Arts Council England have announced that a community consortium from Medway and Swale has been successful in applying for a commissioned grant from its Creative People and Places programme – designed to empower communities to take the lead in shaping local arts provision.
The Creative People and Places programme focuses on parts of the country where people’s involvement in the arts is significantly below the national average. The Swale and Medway consortium are one of seven successful applications across England, receiving £1,476,000 from a pot of just under £16 million over three years.
The programme will support communities and grass roots organisations to play a leading role in inspiring others to become involved with the arts and employing innovative ideas for reaching new audiences.
The Swale and Medway consortium comprises: Swale Council for Voluntary Service and Volunteer Centre; Medway Council for Voluntary Service; Artlands North Kent; LV21; Kent Architecture Centre; Creek Creative Studios; FrancisKnight and Rochester based FellowCreative. The consortium will showcase and test new arts activities, support local people to develop their own creative ideas, help strengthen existing arts provision and celebrate what’s great about the arts.
Three local authorities (Medway, Swale and Kent) will work with the consortium to develop the project, which will be working with locally based arts and cultural partners including: Royal Opera House Bridge Organisation, South East Dance, and Kent County Council Libraries and Archives.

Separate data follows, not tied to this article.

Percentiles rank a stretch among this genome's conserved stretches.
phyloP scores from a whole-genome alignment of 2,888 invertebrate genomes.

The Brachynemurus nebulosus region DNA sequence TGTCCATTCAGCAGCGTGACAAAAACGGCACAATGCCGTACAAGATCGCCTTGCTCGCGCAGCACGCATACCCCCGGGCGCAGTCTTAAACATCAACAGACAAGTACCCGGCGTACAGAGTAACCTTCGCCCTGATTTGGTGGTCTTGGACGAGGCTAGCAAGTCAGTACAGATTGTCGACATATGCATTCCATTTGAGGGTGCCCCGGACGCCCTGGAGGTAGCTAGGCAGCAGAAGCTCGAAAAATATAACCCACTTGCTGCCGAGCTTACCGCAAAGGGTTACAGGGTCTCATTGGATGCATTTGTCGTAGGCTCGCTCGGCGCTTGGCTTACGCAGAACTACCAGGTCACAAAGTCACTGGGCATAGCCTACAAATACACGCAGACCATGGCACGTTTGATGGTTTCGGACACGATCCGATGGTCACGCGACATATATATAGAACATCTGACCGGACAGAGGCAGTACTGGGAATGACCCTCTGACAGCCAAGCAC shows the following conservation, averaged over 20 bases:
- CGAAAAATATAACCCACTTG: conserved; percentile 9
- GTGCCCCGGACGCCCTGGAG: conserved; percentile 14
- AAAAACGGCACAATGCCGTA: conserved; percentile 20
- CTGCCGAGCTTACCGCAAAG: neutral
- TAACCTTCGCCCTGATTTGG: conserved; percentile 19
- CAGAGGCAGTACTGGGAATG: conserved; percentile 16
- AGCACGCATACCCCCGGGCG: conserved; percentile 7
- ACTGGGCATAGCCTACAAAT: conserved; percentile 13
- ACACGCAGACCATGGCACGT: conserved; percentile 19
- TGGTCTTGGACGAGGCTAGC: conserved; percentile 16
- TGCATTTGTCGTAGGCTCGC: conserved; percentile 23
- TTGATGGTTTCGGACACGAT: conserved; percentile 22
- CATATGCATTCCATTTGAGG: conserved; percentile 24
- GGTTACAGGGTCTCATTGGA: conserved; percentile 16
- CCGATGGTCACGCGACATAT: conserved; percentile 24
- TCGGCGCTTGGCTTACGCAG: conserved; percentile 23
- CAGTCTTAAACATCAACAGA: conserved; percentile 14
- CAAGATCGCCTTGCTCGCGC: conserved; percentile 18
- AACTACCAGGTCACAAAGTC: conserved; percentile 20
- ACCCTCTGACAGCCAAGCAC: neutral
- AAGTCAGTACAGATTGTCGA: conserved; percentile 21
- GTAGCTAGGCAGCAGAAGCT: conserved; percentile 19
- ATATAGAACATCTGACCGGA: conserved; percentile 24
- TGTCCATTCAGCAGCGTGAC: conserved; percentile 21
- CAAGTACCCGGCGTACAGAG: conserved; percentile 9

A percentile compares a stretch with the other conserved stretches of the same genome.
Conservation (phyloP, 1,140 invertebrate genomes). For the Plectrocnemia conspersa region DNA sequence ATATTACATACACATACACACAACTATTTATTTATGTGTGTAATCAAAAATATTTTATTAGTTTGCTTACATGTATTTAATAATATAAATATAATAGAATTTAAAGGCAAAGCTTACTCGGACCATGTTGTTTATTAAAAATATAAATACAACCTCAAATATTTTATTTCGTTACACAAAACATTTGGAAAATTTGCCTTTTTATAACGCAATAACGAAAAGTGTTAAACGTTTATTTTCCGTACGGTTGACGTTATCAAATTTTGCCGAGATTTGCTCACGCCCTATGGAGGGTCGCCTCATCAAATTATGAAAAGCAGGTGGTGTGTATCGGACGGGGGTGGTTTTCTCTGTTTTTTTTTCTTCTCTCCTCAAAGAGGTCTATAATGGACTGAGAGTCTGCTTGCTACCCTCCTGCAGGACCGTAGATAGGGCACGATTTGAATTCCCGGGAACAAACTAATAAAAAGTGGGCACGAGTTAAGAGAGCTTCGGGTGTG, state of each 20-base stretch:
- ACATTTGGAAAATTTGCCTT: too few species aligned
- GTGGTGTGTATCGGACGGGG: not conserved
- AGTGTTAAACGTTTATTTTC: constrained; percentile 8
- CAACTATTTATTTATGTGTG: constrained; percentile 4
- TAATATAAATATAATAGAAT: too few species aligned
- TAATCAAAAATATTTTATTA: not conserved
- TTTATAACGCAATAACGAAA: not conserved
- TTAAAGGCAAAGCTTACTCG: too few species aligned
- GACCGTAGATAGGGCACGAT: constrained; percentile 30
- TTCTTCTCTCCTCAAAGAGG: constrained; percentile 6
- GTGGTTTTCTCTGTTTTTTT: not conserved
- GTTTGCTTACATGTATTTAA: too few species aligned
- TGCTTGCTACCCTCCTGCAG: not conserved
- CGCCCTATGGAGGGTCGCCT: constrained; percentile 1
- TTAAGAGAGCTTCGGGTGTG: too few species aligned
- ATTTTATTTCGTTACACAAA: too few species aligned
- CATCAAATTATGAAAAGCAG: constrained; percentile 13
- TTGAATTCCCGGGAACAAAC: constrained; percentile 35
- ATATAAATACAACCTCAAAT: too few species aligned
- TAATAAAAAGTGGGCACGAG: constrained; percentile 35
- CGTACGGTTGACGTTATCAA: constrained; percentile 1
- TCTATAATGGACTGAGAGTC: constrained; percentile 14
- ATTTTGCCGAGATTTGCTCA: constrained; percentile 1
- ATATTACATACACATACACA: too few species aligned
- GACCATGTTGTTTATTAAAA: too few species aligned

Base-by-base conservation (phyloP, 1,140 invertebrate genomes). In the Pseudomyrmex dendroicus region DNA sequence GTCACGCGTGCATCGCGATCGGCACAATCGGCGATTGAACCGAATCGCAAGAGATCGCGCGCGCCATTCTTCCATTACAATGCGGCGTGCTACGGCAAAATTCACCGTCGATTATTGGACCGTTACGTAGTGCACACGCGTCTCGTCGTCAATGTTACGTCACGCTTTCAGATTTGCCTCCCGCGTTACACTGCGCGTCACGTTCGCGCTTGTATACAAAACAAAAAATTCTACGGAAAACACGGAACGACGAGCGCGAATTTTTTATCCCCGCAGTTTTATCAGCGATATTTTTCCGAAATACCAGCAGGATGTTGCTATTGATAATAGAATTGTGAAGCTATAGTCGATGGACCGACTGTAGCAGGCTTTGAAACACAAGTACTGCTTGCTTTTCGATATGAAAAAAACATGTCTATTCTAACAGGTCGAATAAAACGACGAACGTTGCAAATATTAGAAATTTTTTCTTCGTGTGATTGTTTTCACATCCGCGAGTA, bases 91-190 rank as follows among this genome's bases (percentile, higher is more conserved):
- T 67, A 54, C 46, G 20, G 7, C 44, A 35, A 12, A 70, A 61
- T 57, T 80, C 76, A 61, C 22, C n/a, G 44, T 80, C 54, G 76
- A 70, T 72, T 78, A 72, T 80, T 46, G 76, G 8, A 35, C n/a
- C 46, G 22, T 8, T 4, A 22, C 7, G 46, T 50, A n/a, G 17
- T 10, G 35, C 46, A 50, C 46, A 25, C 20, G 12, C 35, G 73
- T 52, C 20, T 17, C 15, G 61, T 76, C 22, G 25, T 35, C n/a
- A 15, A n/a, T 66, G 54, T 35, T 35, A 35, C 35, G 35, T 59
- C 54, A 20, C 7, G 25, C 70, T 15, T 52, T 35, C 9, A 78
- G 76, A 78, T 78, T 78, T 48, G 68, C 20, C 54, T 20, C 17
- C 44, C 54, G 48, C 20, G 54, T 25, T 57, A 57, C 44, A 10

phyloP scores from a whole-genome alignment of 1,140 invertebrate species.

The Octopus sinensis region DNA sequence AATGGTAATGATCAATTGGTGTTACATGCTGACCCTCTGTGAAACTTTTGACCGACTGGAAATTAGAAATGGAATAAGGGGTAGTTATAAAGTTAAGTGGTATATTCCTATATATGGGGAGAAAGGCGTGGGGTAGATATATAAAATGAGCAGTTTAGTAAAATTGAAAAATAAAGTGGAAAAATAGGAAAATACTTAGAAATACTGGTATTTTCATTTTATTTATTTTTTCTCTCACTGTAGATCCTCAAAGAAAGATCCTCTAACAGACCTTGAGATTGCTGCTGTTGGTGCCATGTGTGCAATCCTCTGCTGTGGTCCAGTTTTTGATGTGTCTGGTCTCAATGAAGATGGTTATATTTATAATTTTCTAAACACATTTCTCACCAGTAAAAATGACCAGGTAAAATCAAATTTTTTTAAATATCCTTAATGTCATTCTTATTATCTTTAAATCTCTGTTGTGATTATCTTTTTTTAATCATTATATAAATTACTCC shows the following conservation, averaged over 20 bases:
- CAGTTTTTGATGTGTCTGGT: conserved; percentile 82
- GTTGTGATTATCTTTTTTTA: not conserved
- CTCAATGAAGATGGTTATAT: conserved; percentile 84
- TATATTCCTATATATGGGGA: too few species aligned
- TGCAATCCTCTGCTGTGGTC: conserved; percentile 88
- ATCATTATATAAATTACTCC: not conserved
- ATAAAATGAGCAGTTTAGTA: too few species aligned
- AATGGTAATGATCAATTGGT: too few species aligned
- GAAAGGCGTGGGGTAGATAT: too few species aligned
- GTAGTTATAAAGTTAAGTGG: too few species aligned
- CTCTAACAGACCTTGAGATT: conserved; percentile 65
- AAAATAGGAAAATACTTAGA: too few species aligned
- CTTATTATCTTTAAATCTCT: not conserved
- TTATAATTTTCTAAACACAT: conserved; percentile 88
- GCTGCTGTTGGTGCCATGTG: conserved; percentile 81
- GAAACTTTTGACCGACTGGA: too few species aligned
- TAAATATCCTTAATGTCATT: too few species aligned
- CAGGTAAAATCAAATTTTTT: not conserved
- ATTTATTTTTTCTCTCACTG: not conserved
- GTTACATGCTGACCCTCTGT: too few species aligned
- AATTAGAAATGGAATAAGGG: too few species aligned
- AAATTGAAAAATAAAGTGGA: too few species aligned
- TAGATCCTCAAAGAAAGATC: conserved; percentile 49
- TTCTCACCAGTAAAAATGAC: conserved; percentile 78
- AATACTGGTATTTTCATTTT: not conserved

Carl Jeffrey, founder of FellowCreative, says: “We are thrilled to have the support of Arts Council England. This substantial investment will make a real difference to the communities of Swale and Medway. The long-term aim of our Creative People and Places vision is to enable a spirit of creative experimentation and the art of doing, together. Initiated by an ever-developing network of small-scale, grass roots individuals and organisations, we hope that Swale and Medway become widely recognised as places where all forms of creativity can thrive; where communities directly benefit from the power of the arts to make positive changes in people’s lives; where new routes for engagement are opened up through testing out pioneering and experimental approaches.”
Sally Abbott, Regional Director, South East, Arts Council England, says: “We have a long history of working with artists and arts organisations in North Kent and we know that there is a real desire among people locally to get more involved in the arts and culture. We’re looking forward to seeing what ideas the community come up with to encourage more people to feel the benefit that taking part in the arts and culture can bring.”
Alan Davey, Chief Executive, Arts Council England said: “I’m excited by the possibilities of this programme and by the vision of the successful applicants. All the projects have the potential to make a visible and lasting impact on the places where the work will happen and, very importantly, they all share the ambition to unite increased access with excellent art. We’re looking forward to working with them to help them develop their ideas for creating and sharing great art for everyone – which is crucial to the vitality and long-term sustainability of the arts.”
The projects will be delivered by consortia and partners which include arts organisations, museums, libraries, local authorities and commercial organisations working in collaboration with the local community, grass roots organisations and the amateur sector.
The successful applicants will now receive a small percentage of their award in order to develop their plans. Receipt of the full award is dependent on the Arts Council approving each consortium’s full business plan. Round two of the programme will open to applications in September 2012.
The Creative People and Places programme is one of a number of initiatives designed to help the Arts Council achieve its goal of more people experiencing and being inspired by the arts – as set out in Achieving great art for everyone, the Arts Council’s ten year strategic plan.